The mixture treated also in the fluidized bed bottom with warm air shows after the end of the treatment, the structure of a coarse, fluid granulate, comparable with coarse gravel. After leaving the fluidized bed, the material, as mentioned above, was treated in an after-engaged cooling assembly in the form of a fluidized bed with cold air. The temperature of the cooling air is expediently regulated, and namely, in such a way that it can also be varied if need be, so that the temperature can be well adapted to the process.
The coarse, fluid material that occurs there, despite the high fat content, is almost heat-stable. It can be packed immediately in bags or containers. An after-ripening in the packed state no longer occurs. The wetability and solubility of this milk substitute feed is extremely good.
An especially favorable temperature range of the treatment warm air has proved to be the range from 30° to 60° C. The best results were achieved in the immediate vicinity of 50° C.
The prior described treatment process can be carried out advantageously in the above described apparatus. The turning away from the hitherto usual temperature treatment (cooling) and its replacement by heating, however, is also advantageous in conventional spray mixers into which the powdery material is introduced, sprayed with liquid fat and then subjected to a certain temperature treatment, if this temperature treatment in pursuance of the instructions given above is a heating in the temperature range mentioned. The relinquishment of cooling and rapid crystallization of the fat has as a consequence probably a better reciprocal penetration of fat and powder particles, which initially leads to an agglomeration of larger particles but could lead to the insulation of the larger particles from one another.
Since the process described requires two air streams of different temperature, with use of a thermally insulated space, expediently one of the two air streams is to be insulated inside the space; in the case described this is the cooling air stream.
Another process with use of the arrangement just described is in an application to the production of detergents, with excellent results. Detergent consists ordinarily of a dry substance, for example phosphate or perborate which is brought together with liquid detergent substances, but also enzymes, in the manner described. The dry substance, therefore, is introduced into the mixer in powdery form and then conducted through a zone in which it is sprayed with detergent-active substances and similar liquid substances. In the system just described, in which, however, the after-engaged fluidized bed was not used, it was possible for the products to be kept for a while in the fluidized bed bottom of the mixer, namely a period of time which was sufficient to allow the detergent to ripen. It was possible to pack it immediately after leaving the spray mixer. By maintaining a temperature range from 12° to 20° C., especially by maintaining a temperature within this range, there was obtained a washing powder of excellent consistency.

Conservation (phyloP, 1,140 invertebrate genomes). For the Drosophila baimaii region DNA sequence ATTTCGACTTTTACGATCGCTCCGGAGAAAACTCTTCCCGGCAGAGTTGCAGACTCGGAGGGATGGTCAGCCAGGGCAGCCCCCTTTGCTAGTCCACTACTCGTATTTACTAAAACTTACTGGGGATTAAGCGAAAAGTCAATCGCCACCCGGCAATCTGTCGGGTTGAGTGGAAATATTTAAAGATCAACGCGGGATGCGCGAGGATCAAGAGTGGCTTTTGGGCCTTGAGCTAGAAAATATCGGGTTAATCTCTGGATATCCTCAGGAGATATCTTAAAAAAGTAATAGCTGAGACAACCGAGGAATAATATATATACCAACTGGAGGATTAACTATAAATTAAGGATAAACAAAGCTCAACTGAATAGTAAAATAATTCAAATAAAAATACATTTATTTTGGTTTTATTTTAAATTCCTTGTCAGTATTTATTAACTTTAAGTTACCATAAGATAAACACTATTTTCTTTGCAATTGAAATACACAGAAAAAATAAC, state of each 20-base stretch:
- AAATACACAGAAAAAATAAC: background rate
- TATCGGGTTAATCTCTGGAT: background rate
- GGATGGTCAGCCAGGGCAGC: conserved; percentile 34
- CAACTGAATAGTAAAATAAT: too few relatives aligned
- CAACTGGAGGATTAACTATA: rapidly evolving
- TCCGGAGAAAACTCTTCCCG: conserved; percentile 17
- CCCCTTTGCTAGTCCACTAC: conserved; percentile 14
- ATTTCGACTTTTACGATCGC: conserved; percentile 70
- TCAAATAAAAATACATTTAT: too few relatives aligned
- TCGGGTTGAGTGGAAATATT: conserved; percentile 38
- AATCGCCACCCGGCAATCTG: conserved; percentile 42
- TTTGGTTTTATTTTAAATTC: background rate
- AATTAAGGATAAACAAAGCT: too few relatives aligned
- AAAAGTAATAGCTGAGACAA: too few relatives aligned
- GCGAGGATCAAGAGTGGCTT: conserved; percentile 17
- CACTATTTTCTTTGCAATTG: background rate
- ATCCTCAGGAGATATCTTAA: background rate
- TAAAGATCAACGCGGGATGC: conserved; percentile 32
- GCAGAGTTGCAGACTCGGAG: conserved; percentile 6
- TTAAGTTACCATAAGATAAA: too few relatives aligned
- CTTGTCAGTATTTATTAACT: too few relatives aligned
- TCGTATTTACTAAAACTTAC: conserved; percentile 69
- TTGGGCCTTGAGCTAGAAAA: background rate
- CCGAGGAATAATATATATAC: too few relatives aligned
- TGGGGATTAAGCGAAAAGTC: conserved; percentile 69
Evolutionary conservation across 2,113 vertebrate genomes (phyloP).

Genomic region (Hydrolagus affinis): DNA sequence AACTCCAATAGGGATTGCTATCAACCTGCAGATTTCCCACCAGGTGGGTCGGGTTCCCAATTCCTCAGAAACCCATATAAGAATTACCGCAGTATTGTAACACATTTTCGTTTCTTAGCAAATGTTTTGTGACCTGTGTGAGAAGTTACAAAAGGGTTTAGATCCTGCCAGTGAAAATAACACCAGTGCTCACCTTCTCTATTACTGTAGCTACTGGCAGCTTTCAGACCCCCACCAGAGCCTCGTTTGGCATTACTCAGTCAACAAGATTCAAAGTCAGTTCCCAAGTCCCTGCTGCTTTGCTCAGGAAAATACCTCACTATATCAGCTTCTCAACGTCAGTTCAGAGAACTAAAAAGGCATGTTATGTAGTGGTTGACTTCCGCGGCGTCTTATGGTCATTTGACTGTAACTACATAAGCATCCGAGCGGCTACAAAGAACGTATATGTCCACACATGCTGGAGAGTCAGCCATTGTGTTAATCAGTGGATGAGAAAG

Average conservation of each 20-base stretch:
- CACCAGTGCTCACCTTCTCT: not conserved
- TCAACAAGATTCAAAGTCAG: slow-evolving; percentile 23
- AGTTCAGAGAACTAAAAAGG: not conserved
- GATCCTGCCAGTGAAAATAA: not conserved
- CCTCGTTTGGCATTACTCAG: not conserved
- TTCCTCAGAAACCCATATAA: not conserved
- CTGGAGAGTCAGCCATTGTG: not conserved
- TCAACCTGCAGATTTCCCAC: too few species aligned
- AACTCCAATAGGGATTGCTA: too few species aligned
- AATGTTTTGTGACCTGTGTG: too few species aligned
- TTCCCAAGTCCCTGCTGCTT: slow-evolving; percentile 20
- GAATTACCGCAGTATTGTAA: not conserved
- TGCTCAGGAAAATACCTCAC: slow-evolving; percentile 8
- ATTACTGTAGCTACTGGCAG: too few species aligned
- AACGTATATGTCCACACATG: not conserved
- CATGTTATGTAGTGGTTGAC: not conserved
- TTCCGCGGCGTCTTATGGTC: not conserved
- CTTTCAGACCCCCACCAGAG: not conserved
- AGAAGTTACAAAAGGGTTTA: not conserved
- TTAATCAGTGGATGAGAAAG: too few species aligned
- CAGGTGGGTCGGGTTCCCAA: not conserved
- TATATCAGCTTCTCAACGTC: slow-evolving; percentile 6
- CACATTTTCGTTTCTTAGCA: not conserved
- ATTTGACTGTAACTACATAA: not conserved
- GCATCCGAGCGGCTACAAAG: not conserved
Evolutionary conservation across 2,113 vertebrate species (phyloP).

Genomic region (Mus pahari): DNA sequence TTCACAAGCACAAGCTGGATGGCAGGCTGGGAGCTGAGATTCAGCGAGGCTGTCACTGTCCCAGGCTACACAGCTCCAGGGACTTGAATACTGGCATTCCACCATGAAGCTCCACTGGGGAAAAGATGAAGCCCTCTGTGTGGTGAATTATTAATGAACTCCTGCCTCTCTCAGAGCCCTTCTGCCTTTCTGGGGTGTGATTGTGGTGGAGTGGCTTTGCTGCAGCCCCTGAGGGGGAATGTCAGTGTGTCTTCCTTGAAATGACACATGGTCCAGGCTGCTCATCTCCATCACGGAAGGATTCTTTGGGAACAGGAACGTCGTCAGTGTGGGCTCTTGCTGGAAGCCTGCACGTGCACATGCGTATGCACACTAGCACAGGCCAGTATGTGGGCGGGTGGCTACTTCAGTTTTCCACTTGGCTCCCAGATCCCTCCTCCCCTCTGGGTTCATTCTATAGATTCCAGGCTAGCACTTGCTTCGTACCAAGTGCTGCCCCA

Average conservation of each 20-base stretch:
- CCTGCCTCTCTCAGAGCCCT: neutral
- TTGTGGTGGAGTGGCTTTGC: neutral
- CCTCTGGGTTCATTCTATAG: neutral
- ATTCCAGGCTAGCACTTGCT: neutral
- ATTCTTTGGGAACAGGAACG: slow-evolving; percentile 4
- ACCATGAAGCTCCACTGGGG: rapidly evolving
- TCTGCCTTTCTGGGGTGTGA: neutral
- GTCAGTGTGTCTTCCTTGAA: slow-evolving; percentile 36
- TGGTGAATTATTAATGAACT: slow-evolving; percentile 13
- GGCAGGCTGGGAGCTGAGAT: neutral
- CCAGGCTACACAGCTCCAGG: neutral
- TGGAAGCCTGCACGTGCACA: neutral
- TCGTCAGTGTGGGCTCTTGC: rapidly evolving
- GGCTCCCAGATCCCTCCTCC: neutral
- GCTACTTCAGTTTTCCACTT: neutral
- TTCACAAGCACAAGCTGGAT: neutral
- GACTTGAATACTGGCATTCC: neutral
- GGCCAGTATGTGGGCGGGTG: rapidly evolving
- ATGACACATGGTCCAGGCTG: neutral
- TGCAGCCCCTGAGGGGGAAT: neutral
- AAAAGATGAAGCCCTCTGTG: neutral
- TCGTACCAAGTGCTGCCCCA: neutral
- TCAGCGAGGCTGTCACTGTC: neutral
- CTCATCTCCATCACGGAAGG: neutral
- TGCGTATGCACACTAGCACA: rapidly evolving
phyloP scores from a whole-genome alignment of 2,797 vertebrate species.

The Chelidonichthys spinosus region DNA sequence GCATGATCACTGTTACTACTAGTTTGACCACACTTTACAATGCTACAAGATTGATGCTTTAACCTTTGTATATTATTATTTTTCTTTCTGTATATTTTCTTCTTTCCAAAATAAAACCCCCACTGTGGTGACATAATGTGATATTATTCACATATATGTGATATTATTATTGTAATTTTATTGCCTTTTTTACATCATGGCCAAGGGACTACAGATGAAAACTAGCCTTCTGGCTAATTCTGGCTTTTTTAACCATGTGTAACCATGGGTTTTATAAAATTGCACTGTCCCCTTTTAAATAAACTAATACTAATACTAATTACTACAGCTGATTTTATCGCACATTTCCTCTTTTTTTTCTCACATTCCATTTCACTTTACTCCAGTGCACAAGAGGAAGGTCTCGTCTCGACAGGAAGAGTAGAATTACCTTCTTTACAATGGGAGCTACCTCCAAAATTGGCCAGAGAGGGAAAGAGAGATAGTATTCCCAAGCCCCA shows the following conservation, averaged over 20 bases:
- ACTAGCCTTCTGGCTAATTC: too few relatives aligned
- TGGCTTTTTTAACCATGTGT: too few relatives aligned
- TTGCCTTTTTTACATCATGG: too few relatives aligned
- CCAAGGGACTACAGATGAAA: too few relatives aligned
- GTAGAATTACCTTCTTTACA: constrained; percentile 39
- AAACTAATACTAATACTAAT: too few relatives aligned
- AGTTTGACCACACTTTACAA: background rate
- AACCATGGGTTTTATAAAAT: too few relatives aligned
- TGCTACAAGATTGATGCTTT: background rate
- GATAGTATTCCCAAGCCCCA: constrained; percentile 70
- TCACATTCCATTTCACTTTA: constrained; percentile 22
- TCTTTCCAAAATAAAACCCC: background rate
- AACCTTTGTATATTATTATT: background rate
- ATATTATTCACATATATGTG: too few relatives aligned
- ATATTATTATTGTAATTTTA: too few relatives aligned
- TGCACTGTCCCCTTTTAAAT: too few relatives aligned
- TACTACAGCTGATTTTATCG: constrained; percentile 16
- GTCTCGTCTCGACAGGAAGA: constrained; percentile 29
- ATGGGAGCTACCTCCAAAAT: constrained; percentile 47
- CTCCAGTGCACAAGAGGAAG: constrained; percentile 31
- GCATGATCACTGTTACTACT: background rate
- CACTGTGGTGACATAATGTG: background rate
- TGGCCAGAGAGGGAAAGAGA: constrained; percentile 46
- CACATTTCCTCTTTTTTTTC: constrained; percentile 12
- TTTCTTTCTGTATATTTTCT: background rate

Since here the subsequent cooling in the fluidized bed is dispensed with, and on the other hand, the temperature range to be observed is narrow, it was especially advantageous to operate the apparatus in a space which was altogether at the desired treatment temperature. Within the indicated temperature range, the range from 14° C. to 17° C. was especially advantageous.
Numerous alterations of the structure herein disclosed will suggest themselves to those skilled in the art. However, it is to be understood that the present disclosure relates to a preferred embodiment of the invention which is for purposes of illustration only and is not to be construed as a limitation of the invention.
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|U.S. Classification||118/303, 426/453, 118/24, 118/DIG.5, 427/212|
|International Classification||F26B17/10, B01J2/16, A23C11/04, B01D1/18, B01D1/16, A23C1/04, F26B3/12, A23C9/16, C11D11/02|
|Cooperative Classification||A23C9/16, B01J2/16, A23C11/045, Y10S118/05|
|European Classification||A23C11/04B, A23C9/16, B01J2/16|
|Sep 17, 1985||AS||Assignment|
Owner name: BABCOCK SPRAYMIXER LIMITED, CRAWLEY, GREAT BRITAIN
Free format text: ASSIGNMENT OF ASSIGNORS INTEREST.;ASSIGNOR:CLAUDIUS PETERS AKTIENGESELLSCHAFT;REEL/FRAME:004456/0094
Effective date: 19850815
|Mar 17, 1986||AS||Assignment|
Owner name: BABCOCK SPRAYMIXER LTD. 11, THE BOULEVARD, CRAWLEY
Free format text: ASSIGNMENT OF ASSIGNORS INTEREST.;ASSIGNOR:CLAUDIUS PETERS AKTIENGESELLSCHAFT A CORP. OF GERMANY;REEL/FRAME:004534/0387
Effective date: 19860210
|May 29, 1987||AS||Assignment|
Owner name: LUCO-SPRUHMISCH-TECHNIC GMBH, VOGELSBERGSTR. 73, D
Free format text: ASSIGNMENT OF ASSIGNORS INTEREST.;ASSIGNOR:BABCOCK SPRAYMIXER LTD., A CORP. OF GREAT BRITAIN;REEL/FRAME:004721/0664
Effective date: 19870319